In JavaScript, "workers" typically refer to Web Workers, a feature that allows you to run code in a separate thread from the main thread of the web page. This enables you to perform background tasks without blocking the user interface.

To list Web Workers in JavaScript, you need to keep track of the workers you create in your application. Here's an example of how you can do that:

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const workers = []; function createWorker() { const worker = new Worker('worker.js'); workers.push(worker); } function terminateWorker(index) { if (index >= 0 && index < workers.length) { workers[index].terminate(); workers.splice(index, 1); } } function listWorkers() { console.log(`Total Workers: ${workers.length}`); workers.forEach((worker, index) => { console.log(`Worker ${index}: ${worker.url}`); }); } // Usage createWorker(); createWorker(); listWorkers(); // Output: Total Workers: 2, Worker 0: worker.js, Worker 1: worker.js // Terminate worker at index 0 terminateWorker(0); listWorkers(); // Output: Total Workers: 1, Worker 0: worker.js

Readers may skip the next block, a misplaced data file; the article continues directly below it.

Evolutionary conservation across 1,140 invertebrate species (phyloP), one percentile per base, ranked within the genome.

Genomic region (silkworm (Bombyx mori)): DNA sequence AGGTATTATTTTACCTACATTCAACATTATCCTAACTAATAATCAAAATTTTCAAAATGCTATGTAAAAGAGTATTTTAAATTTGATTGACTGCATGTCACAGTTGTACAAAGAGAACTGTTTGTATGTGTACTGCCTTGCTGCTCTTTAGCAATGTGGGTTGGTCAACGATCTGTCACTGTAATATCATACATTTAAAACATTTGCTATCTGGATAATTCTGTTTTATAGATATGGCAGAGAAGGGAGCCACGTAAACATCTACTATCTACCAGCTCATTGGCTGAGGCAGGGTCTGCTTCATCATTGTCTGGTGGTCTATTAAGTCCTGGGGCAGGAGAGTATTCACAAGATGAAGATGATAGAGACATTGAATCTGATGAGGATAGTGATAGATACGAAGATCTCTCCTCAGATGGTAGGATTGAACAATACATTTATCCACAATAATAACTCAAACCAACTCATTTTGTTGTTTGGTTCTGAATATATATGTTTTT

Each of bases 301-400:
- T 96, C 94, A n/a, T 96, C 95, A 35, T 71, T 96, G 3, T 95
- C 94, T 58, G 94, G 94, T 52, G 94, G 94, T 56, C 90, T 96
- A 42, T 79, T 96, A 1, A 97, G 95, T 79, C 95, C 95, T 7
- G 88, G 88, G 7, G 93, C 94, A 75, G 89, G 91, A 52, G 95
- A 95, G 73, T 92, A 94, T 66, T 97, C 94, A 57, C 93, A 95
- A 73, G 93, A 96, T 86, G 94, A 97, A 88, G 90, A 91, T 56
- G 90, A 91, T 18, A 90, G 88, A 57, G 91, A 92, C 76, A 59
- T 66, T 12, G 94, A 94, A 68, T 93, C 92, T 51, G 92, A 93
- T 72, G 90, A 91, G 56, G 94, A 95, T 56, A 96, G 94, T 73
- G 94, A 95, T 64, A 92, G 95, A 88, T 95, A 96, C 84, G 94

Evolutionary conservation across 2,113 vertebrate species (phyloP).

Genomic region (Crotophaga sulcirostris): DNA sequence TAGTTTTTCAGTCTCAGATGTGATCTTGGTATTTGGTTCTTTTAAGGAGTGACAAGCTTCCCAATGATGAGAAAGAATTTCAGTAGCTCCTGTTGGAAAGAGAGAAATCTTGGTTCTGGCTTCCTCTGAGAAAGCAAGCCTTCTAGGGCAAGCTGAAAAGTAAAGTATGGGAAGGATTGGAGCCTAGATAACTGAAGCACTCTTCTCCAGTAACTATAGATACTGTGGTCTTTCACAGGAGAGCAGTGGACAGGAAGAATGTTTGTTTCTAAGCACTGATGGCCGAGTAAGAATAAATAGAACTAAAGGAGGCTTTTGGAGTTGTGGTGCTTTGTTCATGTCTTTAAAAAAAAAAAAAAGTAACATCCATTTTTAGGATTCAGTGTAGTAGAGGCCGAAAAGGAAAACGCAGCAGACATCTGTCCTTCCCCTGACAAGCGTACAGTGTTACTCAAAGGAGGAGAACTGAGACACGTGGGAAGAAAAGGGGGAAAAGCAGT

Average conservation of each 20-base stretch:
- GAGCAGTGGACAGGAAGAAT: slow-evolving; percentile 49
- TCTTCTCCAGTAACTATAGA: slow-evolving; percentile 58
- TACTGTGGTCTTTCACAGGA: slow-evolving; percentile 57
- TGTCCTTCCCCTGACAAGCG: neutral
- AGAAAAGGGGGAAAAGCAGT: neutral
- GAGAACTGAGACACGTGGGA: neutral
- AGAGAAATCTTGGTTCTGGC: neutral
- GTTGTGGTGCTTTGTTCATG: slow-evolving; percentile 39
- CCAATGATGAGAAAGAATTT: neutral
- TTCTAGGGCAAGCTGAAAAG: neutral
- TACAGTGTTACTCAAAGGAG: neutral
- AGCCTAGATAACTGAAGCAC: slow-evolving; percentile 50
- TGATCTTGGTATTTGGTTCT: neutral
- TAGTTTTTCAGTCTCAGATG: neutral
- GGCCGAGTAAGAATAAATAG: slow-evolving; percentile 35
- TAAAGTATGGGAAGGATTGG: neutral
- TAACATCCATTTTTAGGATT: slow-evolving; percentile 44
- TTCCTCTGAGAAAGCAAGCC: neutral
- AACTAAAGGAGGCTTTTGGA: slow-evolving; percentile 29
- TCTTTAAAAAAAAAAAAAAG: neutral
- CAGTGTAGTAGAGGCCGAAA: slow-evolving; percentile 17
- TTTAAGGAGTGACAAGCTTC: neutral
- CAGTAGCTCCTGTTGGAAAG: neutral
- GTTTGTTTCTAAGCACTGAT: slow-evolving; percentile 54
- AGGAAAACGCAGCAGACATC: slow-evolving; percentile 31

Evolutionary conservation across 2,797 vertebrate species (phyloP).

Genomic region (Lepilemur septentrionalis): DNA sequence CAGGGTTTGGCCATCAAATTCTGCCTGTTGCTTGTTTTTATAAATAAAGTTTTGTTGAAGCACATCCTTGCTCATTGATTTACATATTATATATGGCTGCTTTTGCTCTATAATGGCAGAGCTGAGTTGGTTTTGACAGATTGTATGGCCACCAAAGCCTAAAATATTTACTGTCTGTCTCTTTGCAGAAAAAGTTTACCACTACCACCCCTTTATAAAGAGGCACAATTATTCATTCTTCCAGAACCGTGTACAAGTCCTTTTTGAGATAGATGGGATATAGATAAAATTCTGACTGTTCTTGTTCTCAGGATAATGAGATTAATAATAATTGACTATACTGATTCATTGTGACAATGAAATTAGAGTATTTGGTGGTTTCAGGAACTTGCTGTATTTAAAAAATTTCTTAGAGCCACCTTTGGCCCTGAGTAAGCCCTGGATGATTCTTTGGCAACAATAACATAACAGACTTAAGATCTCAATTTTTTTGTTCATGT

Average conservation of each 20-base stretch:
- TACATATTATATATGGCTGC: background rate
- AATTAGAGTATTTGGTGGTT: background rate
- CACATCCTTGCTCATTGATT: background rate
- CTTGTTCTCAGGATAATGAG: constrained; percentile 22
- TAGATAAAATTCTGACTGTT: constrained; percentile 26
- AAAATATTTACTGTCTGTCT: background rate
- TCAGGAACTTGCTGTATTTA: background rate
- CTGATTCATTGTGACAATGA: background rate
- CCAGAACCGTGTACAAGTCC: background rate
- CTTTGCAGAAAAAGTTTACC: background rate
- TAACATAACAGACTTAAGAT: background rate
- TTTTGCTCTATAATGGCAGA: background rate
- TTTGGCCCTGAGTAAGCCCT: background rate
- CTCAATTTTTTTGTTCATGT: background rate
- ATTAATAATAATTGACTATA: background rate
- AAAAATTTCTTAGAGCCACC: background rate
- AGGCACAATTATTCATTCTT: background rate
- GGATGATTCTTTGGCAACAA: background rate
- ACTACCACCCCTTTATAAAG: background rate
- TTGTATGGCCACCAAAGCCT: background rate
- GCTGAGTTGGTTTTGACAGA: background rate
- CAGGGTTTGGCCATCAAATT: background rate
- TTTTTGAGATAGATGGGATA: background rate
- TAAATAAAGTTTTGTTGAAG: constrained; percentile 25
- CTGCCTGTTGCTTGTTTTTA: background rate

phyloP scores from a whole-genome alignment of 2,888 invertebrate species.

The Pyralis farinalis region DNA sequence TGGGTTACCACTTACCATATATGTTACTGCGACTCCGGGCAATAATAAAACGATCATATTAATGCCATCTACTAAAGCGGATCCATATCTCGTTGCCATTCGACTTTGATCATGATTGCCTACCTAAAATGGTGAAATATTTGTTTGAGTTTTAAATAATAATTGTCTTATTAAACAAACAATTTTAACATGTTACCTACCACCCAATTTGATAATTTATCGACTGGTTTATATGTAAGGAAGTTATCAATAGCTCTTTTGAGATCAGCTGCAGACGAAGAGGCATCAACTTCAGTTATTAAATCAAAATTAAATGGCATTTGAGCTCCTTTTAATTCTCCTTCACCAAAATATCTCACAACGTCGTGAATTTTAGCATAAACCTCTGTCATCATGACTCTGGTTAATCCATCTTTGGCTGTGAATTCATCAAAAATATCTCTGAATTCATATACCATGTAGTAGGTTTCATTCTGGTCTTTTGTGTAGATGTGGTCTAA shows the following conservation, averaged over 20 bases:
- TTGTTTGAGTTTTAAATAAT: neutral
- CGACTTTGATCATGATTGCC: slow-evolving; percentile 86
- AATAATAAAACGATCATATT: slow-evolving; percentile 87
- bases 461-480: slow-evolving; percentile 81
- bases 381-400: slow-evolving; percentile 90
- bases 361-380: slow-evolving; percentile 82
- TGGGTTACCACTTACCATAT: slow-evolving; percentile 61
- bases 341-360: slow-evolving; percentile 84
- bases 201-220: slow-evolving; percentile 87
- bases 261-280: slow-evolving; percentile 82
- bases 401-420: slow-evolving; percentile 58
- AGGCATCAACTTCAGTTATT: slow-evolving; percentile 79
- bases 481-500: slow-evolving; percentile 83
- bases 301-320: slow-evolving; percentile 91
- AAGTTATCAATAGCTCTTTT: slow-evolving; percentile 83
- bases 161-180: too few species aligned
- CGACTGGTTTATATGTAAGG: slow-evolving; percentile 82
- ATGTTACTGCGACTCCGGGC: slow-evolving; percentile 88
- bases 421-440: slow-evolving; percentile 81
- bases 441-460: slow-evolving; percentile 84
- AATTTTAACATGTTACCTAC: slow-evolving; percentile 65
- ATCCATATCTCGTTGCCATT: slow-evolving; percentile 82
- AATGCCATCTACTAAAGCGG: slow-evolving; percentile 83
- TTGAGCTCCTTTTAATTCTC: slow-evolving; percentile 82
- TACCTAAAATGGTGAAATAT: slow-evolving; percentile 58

In this example, we have a simple utility to create and list Web Workers. The createWorker function creates a new Web Worker instance and adds it to the workers array. The terminateWorker function allows you to terminate a specific worker by its index, removing it from the workers array. The listWorkers function logs the total number of workers and their URLs to the console.

Please note that the code above is for illustrative purposes and doesn't include any actual logic or tasks to be performed by the Web Workers. In real-world scenarios, you would typically use Web Workers to offload CPU-intensive or time-consuming tasks to a separate thread while keeping the UI responsive.

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